How to Make Your Body Count Calories So You Don’t (Consciously) Have To

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I’ve long said that calories aren’t everything, because they really aren’t. To understand how to lose weight, one has to first look at their overall lifestyle. Calories in and calories out just doesn’t cut it. Here are some ways you can make your body start counting calories without you having to log a single meal.

OK. So your body doesn’t actually count calories. It does, however, regulate how many calories, or how much food, enters your body. In order to do this properly so that your body avoids gaining weight, specifically fat, there are certain lifestyle habits that are imperative. It’s not difficult or expensive, and any time you put into your lifestyle now will save you both time and money in the long run when it comes to your health.

1. Sleep

Restful sleep helps to regulate two hormones that govern hunger and satiety. These hormones are:

  • Ghrelin – the “hunger” hormone
  • Leptin – the hunger suppressing hormone

Inadequate sleep, 6 hours or less per night, increases ghelin and decreases leptin. This results in the body becoming more hungry, causing a person to overeat even when they do not need any more calories. Since leptin is suppressed, a person may eat far too much during the day than they would if they would have slept at least 7-8 hours per night. It’s so cool how just 1-2 more hours can make a huge difference in body composition.

2. Sugar and Grains

There are many reasons why I do not recommend sugar, especially refined sugar that includes a large amount of fructose. The monosaccharide fructose reduces leptin circulation in the body, thus reducing the satiation we are supposed to feel when we eat enough. Sugar in general increases gherkin, increasing our hunger and the amount of food we eat.

Grains are less problematic than sugar, but still should be avoided by most people who are struggling to lose weight. The high glycemic load of grains, due to their high carbohydrate and low fat, fiber and protein content, make it exacerbating on insulin levels (especially if you are eating according the the food guide pyramid!). Insulin, over time, reduces the cell’s ability to take in blood glucose. This excess blood glucose more than likely stores as fat, leading to weight gain.

As you can see, it’s not all about the calories! Sometimes it’s about the foods we’re choosing to eat.

3. Stress

Stress eating is nothing new, and you’ve probably have heard of it (or experienced it) at some point in your life. Stress can also mess with your hormones, prevent you from exercising and increase your craving for refined carbohydrates (quick energy) to combat the stress.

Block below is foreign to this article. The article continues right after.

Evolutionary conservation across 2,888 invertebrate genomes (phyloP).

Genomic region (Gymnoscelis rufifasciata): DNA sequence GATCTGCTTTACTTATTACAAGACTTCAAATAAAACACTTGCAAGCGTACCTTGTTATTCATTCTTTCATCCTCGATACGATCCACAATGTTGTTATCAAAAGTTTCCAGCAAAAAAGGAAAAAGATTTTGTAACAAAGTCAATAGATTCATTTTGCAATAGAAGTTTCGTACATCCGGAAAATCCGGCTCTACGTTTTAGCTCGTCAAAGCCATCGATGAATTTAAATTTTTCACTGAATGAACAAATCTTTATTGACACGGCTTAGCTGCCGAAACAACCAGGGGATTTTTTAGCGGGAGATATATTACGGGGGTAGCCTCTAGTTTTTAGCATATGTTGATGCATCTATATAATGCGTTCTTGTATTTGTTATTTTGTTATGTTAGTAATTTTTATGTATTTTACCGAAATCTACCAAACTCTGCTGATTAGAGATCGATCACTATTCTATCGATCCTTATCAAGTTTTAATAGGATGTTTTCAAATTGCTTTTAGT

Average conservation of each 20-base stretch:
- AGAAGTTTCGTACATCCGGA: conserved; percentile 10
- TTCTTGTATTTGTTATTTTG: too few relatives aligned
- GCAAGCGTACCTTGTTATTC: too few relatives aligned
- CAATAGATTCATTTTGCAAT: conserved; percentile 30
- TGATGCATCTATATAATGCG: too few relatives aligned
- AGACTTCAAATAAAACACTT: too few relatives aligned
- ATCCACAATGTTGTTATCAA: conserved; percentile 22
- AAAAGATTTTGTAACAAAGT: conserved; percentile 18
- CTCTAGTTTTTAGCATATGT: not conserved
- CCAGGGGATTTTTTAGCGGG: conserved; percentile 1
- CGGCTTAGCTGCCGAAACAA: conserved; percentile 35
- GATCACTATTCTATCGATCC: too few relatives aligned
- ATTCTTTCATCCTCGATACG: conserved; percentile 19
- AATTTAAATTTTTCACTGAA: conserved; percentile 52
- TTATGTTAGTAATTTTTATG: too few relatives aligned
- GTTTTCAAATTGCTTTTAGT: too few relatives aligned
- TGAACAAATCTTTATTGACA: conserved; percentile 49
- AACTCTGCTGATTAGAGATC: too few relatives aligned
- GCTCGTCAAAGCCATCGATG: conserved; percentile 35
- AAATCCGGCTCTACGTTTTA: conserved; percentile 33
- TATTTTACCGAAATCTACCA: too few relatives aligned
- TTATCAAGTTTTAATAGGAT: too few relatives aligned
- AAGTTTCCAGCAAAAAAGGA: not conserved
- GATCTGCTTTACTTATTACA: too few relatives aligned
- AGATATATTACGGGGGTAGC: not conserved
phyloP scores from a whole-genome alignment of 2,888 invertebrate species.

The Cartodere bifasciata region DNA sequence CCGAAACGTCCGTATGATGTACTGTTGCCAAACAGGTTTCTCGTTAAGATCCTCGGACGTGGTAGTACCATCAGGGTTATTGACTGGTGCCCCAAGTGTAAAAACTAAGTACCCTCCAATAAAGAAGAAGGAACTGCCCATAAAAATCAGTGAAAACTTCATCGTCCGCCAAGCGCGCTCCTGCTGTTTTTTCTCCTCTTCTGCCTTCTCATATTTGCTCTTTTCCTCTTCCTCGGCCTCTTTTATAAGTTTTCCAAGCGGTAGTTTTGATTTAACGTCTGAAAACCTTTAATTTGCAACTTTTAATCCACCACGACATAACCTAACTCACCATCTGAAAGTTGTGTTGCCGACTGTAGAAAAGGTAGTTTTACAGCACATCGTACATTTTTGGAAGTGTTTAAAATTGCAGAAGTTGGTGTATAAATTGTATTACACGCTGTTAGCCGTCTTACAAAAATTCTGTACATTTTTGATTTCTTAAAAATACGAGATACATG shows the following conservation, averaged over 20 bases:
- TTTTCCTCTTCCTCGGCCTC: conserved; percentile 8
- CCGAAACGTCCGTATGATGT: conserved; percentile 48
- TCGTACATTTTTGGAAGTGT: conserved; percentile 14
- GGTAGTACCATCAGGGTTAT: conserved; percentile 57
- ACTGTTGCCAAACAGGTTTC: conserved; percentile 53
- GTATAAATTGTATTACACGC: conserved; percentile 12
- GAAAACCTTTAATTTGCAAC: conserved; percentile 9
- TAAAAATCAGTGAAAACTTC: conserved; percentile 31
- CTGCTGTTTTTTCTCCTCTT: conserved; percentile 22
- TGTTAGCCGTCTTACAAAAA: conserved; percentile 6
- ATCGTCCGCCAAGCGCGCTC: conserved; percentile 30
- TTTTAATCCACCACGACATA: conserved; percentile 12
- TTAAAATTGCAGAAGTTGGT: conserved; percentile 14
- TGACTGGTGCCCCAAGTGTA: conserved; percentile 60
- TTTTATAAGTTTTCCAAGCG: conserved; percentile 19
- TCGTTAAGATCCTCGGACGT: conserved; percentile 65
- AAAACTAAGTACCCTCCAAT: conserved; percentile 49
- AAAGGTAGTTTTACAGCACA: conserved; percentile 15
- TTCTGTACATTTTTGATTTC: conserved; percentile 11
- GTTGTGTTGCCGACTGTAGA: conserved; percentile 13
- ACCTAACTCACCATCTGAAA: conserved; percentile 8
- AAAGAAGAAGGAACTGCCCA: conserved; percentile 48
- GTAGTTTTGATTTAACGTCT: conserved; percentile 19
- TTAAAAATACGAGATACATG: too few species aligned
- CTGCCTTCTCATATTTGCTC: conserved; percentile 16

Too much stress can also reduce the amount of hours you sleep, which in turn messes with your gherlin and leptin hormones. As you can see, everything in health is connected! Tips for combating stress include exercise (even if you have to drag yourself into it — you’ll feel better afterward), meditation, laughing (watch a funny movie or read a comedic book), connecting with friends and family and a healthy diet.

4. Sunlight

Appropriate sunlight exposure helps our bodies produce vitamin D. Cholesterol in our skin is converted into an active form of vitamin D that our body uses to fight off infections, improve our immune system, reduce our risk for heart disease and helps out metabolism. Vitamin D also plays a huge role in our hormones, including ghrelin and leptin.

Vitamin D deficiency is rampant today, due to a wide number of factors. Then again, so is obesity. See any correlation. There are of course many, many contributing factors to a person;s weight, but can lack of sunshine be one of them? Most definitely yes. Sunshine also stimulates seratonin production in your brain, which also governs your eating patterns. You have to receive sun, safely, without protective sunscreen or sunglasses. Be smart – don’t stare directly in the sun and wear a hat to protect your face (the skin on your face is thinner the rest of your body, and more prone to damage).

5. Exercise

Exercise increases insulin sensitivity, which helps you take in blood glucose so your cells can utilize it for energy. When you cells do not do this properly (called insulin insensitivity), that blood glucose may be stored as fat.

Physical activity also gives you a better mood, reducing the likelihood of stress eating and over consuming calories. Exercise also helps regulate your hunger and satiation hormones so you don’t eat too many calories that your body doesn’t need.

Counting Calories

You do not need to count calories in order to be healthy! In fact, it is rather unhealthy, to me, to always log every single calorie, every single day. It takes away time to do other things like enjoy your life, work, exercise, help others, and more. Counting calories only leads to depressed feelings when you go over your caloric budget, which brings guilt. Guilt and food should not be in the same sentence.

Your body naturally knows how much it needs for energy purposes, as the content above describes. Our ancestors of course never counted calories, because they didn’t have to. Our hunters and gatherers got their food, ate it and moved on. With a healthy lifestyle, your body can bring itself into equilibrium and bring you to the weight you are meant to be at.

Did you use to count calories? Do you still? Let me know!

This is The Healthy Advocate.

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One Response to “How to Make Your Body Count Calories So You Don’t (Consciously) Have To”
  1. Andrea 24 September 2012 at 4:32 pm #

    Love this article! Unfortunely I still count calories; I try not to but I inadvertently find myself keeping a mental tally. I know better though I swear!

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